Religious freedom thus really has nothing to do with God. It has to do with “ideals.” Just where these ideals come from or why they are binding is not clear. Evidently, unlike in the real world, these ideals do not conflict with one another, nor do members of religions or no religions. Each religion and philosophy is presumed to have purged itself of anything important enough to cause a conflict. Since religious conflict is seen to be a major cause of war and disorder, the state will not allow any differences to be manifest outside the place of worship.

The real public “religion” becomes the religion of state that decrees this happy world in which everyone gets along. These principles are valid for all men, not just America. The “tenets” of faith, our race, and national origin mean little. On this theological or philosophical basis, the state allows us to believe or practice what we want. It is the state alone that controls the public order. It does not care about any ideas or religions so long as they never question the principles that motivate the state itself.

American Elites Abandon Jeffersonian Ideal of Religious Liberty

January 16 was chosen as the date of Religious Freedom Day because it was on this day in 1786 that the General Assembly of the State of Virginia passed Jefferson’s famous “Act for Establishing Religious Freedom.” This memorable Act has long been considered to contain universal principles valid for more than Virginia. It was the main influence for the First Amendment to the United States Constitution, which stated that Congress could not establish a religion or prohibit the free exercise thereof. The subsequent legislative and juridical history of religious freedom has almost brought it about that we have, instead of religious freedom, established a secular state as, paradoxically, the official “religion” of the state. President Obama is but a recent spokesman of this new “political religion” that little tolerates any view of freedom contrary to its own. Ironically, the state itself violates the separation of church and state by becoming in effect its own religion.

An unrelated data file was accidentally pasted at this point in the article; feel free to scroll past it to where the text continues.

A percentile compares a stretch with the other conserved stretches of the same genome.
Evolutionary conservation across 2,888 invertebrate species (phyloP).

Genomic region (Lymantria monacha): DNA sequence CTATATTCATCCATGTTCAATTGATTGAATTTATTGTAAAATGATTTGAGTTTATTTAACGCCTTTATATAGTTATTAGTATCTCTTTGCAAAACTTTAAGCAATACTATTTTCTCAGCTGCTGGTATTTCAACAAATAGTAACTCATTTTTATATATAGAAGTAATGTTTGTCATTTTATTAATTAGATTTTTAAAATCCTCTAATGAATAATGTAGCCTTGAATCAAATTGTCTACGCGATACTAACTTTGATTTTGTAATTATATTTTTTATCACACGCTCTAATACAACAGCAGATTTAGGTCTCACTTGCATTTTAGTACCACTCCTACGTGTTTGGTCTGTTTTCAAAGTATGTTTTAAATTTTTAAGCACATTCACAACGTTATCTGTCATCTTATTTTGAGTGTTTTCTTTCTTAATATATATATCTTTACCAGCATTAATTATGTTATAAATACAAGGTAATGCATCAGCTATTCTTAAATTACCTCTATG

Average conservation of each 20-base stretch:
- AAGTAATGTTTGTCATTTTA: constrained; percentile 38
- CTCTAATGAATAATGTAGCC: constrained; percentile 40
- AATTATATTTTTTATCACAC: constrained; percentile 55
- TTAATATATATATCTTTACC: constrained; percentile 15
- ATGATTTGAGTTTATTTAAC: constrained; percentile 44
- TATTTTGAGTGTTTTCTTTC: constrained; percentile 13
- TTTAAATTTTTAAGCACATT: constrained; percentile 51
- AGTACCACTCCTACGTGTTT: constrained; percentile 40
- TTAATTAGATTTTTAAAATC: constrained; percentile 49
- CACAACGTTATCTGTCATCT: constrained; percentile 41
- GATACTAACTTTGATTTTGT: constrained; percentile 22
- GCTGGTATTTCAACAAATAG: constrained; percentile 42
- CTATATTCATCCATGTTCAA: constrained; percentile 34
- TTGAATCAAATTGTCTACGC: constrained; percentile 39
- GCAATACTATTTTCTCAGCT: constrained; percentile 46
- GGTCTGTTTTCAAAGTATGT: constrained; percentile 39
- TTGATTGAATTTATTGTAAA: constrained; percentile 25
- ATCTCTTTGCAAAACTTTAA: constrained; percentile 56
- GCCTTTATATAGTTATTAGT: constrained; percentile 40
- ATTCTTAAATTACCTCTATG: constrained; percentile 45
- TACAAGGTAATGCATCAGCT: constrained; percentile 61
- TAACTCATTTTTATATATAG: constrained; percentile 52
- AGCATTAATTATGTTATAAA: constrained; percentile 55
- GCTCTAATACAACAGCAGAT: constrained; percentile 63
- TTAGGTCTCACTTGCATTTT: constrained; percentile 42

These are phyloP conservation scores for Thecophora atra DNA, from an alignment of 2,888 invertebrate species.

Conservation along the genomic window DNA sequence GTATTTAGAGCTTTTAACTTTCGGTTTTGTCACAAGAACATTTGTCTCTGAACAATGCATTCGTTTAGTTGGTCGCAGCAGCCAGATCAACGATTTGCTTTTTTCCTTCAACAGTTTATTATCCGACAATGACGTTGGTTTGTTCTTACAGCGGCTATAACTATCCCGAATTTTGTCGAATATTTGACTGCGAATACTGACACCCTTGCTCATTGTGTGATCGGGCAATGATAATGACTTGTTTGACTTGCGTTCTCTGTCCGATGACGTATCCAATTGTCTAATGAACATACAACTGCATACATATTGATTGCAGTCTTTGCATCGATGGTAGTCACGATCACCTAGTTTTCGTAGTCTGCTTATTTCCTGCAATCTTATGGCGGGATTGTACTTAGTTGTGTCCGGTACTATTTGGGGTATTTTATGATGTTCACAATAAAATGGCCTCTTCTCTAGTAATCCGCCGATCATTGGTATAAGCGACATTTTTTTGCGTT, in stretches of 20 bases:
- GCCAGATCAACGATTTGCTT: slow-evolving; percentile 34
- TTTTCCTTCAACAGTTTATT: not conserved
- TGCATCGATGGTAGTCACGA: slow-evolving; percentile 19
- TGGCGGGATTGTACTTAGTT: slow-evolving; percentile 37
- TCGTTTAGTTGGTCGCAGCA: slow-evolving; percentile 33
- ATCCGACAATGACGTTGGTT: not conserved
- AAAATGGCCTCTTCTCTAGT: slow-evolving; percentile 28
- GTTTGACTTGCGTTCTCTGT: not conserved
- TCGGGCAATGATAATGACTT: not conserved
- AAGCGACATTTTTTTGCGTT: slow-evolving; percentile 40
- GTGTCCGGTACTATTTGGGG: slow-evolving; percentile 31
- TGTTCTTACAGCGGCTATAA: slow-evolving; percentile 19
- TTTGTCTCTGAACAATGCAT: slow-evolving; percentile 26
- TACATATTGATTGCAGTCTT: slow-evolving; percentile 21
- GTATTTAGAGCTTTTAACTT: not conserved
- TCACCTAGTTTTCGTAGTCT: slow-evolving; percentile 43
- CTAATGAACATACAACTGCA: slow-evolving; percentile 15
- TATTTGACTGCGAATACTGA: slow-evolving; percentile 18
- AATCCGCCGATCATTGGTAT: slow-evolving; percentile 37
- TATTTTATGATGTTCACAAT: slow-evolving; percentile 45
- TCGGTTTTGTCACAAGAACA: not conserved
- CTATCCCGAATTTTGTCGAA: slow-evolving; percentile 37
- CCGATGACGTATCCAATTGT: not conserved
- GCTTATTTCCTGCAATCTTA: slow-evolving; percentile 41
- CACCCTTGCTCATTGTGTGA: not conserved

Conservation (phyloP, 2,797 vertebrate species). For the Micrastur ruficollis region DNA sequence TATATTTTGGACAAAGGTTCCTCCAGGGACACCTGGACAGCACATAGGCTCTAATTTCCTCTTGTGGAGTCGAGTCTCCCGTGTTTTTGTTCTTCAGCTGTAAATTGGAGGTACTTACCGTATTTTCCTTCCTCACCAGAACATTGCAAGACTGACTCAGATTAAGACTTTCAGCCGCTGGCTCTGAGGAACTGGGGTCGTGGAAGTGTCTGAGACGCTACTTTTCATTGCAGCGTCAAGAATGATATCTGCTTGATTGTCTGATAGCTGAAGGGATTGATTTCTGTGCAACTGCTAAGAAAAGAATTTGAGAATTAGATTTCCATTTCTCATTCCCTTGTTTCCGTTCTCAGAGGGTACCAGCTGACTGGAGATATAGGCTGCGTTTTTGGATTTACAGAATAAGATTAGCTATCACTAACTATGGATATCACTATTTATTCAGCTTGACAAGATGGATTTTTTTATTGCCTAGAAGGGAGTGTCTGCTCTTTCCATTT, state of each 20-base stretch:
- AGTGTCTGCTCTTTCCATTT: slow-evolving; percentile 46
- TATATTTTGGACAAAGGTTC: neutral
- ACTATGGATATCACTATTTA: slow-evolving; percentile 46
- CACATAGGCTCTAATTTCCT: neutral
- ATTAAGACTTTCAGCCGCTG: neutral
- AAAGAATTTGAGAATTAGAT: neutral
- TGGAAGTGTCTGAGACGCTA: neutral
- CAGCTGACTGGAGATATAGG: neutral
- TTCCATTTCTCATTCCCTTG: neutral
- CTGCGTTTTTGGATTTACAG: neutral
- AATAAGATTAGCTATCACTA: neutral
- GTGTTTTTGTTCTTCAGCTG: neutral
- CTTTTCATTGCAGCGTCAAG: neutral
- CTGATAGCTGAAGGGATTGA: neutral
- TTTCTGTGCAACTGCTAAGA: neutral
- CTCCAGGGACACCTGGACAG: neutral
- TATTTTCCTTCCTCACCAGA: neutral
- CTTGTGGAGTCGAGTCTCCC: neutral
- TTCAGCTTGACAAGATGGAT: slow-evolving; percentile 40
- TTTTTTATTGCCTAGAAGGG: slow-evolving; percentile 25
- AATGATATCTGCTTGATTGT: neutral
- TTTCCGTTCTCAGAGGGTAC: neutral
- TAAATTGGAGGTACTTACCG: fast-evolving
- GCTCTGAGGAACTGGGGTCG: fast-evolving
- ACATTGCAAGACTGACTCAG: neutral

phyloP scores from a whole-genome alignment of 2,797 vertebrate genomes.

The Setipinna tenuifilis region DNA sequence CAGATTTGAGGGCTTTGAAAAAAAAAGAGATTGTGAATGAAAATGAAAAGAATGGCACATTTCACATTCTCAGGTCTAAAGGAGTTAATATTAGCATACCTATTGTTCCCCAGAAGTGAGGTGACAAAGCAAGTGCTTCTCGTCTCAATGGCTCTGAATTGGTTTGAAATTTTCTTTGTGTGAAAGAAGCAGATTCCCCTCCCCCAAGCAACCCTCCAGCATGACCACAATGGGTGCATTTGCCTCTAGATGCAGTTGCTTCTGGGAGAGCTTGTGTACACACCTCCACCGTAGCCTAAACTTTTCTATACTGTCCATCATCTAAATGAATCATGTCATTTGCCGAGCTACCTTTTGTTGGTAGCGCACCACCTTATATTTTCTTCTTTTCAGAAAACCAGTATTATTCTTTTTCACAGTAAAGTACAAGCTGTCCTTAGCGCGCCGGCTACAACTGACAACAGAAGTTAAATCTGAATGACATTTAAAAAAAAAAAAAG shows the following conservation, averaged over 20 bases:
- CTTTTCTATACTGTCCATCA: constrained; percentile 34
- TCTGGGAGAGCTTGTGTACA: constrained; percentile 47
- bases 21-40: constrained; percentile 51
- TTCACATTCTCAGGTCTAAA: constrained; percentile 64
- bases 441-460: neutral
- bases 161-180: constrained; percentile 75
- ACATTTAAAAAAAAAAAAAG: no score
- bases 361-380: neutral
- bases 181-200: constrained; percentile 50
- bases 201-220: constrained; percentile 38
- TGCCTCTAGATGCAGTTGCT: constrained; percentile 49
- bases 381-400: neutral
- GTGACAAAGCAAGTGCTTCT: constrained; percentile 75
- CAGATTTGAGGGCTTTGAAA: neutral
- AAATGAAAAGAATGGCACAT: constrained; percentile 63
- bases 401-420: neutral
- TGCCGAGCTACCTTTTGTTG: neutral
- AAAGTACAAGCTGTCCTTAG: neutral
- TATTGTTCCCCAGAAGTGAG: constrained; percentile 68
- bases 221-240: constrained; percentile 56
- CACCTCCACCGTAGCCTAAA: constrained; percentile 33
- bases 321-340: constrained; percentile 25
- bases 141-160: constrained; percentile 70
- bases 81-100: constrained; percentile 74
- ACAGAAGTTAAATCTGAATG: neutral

As even President Obama states, we were founded by Christians seeking to escape religious intolerance. We now, however, live in a nation in which Christians, who maintain its basic truth and morality with philosophic reasons, must consider changing their principles or leaving their states, as Governor Cuomo in New York, himself a professed Catholic, has maintained, if they insist on believing and practicing their religion. The larger issue of coerced participation in the HHS mandate to support abortion and contraception funding only makes it clear that religious liberty is no longer allowed in the land, only “freedom to worship” in private.

In this light, it is of interest to read the Virginia Act. Jefferson began by stating that “the Almighty” has “created the mind free.” This statement is not exactly true. The Almighty, to be sure, created rational beings each with a mind, will, and body. The mind is not “free” to state whatever it wants. It is directly oriented to what is. When a human being comes to act on what he knows or state what he sees, then he is free. That is, he is not determined. He can even lie and state falsely what he sees. This freedom of will—what Jefferson really meant—gives him many options. He did not mean that both sides of a contradiction were equally true.

Jefferson next made a practical point. If we attempt to force belief by “temporal punishments, burdens, or civil incapacities,” we just cause people to be “mean” and “hypocrites.” What is wrong with this? Well, “it is not the plan of the Holy Author of our religion.” So we do have a religion. It has an Author. Do we today still “hold” this truth? And is Jefferson’s reasoning now to be considered fallacious because he referred to a “Holy Author” and to “our religion?” Can we really have a religion without a “Holy Author?” What would be its object or purpose?

What Jefferson seemed most concerned about was “imposing” beliefs and opinions by a civil or ecclesiastical power. He even thought that “false” religions existed over “the greatest part of the world and through all time.” But he seems concerned about them not because they are “false” but because they might be coerced. Also he rejects the compelling of money to support these doings.  All should be able to give their money to “pastors” with whom they feel “most comfortable.” Jefferson likes those pastors who have good morals and who “labor for the instruction of mankind.” “Civil rights have no dependence on our religious opinion”—like geometry and mathematics. The civil order itself sees the political and philosophical need of religious freedom on its own (civil) terms.

Jefferson held, with some naiveté, that “truth is great and will prevail if left to herself, that she is the proper and sufficient antagonist to error, and has nothing to fear from the conflict, unless by human disposition disarmed of her natural weapons, free argument and debate, errors ceasing to be dangerous when it is freely permitted to contradict them.” Free argument, persuasion, and debate are no doubt the correct context to deal with fundamental differences. But Madison was no doubt wise in Federalist 51 when he warned that we have no government of angels and must constantly take steps to check the government itself. The New Testament itself warned that, in following Christ’s teachings, his disciples would be dragged before governors and courts. There is little evidence that truth by itself will always prevail in political societies.